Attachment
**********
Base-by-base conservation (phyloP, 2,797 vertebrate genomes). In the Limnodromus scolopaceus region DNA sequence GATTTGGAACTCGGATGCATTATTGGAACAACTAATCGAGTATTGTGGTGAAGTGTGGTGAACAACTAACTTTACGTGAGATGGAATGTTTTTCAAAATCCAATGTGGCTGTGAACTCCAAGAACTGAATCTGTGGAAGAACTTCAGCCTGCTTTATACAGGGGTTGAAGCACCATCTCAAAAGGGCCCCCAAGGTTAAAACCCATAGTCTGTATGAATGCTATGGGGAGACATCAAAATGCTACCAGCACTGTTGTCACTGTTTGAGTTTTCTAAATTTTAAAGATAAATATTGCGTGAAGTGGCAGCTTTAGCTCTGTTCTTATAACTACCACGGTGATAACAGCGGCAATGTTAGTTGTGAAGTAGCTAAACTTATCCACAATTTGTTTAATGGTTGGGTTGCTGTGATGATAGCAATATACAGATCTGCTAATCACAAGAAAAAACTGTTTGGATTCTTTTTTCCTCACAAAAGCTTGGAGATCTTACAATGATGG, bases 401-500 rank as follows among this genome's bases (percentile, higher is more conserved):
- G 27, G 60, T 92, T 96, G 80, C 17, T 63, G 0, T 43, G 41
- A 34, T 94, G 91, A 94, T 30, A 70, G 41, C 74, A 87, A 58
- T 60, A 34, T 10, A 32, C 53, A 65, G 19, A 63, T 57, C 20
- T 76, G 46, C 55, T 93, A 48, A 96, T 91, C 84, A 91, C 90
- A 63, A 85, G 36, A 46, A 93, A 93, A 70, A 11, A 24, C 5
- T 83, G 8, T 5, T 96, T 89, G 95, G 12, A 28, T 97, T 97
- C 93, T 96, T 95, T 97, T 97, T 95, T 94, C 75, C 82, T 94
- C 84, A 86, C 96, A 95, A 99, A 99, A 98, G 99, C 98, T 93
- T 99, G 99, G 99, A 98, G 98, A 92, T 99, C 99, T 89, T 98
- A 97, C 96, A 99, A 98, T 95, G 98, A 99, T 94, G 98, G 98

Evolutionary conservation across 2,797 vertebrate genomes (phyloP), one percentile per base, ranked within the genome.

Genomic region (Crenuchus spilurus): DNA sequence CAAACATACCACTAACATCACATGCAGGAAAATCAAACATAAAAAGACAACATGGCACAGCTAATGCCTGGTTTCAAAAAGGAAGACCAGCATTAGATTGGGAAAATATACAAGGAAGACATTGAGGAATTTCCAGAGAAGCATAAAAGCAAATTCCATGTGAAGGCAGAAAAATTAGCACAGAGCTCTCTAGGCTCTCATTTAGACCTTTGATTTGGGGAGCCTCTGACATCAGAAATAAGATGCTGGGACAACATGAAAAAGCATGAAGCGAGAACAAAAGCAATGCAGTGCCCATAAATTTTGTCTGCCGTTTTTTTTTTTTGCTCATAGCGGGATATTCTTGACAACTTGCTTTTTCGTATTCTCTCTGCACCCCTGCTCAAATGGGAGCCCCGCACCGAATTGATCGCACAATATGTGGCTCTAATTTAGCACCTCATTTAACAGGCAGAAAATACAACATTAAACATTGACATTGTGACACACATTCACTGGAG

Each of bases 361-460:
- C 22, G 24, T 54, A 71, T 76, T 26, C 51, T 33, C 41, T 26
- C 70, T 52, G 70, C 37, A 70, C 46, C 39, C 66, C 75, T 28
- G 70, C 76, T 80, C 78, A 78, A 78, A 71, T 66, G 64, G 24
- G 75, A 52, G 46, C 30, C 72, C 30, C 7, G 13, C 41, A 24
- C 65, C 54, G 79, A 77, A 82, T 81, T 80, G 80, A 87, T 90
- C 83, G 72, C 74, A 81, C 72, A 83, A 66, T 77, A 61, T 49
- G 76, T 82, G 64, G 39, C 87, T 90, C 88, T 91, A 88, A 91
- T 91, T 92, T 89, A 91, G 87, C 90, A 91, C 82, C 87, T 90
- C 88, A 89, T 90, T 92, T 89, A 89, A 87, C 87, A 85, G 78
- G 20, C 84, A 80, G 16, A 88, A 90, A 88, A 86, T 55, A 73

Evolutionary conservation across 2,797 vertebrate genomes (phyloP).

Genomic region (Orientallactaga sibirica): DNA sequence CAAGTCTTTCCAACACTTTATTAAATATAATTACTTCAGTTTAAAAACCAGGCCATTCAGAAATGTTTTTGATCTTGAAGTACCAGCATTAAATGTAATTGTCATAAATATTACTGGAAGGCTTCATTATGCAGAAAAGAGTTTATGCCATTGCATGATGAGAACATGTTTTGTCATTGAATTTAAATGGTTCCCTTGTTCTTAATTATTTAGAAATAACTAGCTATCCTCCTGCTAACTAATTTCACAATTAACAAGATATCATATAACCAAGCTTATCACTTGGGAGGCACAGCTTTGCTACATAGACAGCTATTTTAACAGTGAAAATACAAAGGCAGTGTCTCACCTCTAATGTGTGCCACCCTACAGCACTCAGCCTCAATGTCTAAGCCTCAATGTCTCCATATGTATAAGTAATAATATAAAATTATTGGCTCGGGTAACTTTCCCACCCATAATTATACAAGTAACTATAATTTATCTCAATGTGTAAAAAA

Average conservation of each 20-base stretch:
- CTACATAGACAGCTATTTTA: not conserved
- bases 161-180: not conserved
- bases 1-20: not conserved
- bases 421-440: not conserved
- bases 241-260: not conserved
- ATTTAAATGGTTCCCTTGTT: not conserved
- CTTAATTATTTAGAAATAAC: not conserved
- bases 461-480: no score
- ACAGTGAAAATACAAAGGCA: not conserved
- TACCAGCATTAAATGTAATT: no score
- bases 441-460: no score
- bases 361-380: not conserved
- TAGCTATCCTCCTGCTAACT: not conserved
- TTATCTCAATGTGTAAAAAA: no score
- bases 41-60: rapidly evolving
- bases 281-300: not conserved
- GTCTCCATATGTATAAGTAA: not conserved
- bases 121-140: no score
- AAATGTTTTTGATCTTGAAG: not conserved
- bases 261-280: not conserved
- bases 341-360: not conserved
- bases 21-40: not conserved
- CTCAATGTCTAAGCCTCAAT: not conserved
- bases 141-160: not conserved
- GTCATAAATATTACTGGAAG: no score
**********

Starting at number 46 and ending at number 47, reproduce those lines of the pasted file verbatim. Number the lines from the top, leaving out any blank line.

- AAATGTTTTTGATCTTGAAG: not conserved
- bases 261-280: not conserved